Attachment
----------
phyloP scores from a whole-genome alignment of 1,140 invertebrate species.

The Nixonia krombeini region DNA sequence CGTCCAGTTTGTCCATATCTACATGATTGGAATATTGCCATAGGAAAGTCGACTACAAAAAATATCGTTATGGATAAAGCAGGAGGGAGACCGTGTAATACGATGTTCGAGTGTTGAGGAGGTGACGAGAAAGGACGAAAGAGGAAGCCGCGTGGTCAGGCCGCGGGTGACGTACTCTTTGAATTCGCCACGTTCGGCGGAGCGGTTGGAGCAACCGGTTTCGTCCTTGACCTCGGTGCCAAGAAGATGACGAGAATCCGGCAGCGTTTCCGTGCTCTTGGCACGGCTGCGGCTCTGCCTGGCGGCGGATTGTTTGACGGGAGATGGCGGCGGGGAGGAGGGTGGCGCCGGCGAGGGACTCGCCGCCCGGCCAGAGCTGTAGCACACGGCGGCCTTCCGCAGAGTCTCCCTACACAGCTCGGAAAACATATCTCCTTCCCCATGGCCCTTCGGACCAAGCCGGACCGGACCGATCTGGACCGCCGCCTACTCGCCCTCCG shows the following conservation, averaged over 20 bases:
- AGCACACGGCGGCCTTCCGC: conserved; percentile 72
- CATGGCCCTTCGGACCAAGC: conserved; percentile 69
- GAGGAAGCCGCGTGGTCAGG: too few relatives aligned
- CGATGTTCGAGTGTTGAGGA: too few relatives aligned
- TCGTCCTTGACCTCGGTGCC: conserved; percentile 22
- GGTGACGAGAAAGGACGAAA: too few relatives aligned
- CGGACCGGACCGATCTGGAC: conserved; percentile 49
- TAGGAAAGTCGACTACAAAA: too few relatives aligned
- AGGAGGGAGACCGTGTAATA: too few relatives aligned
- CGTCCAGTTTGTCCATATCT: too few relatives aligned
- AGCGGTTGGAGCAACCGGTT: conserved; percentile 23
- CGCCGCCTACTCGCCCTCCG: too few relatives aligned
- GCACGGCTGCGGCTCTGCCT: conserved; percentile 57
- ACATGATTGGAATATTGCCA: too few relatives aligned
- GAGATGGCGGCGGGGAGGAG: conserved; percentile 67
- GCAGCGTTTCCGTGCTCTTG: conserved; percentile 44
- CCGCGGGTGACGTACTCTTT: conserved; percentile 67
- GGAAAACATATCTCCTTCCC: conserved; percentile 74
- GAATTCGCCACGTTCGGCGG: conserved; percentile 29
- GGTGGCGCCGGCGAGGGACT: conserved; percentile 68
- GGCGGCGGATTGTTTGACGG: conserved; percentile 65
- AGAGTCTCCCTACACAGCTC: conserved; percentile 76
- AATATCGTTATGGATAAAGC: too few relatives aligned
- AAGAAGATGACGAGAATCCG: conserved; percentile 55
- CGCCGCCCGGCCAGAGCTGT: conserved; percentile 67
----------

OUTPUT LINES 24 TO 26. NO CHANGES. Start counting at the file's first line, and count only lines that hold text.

- AGAGTCTCCCTACACAGCTC: conserved; percentile 76
- AATATCGTTATGGATAAAGC: too few relatives aligned
- AAGAAGATGACGAGAATCCG: conserved; percentile 55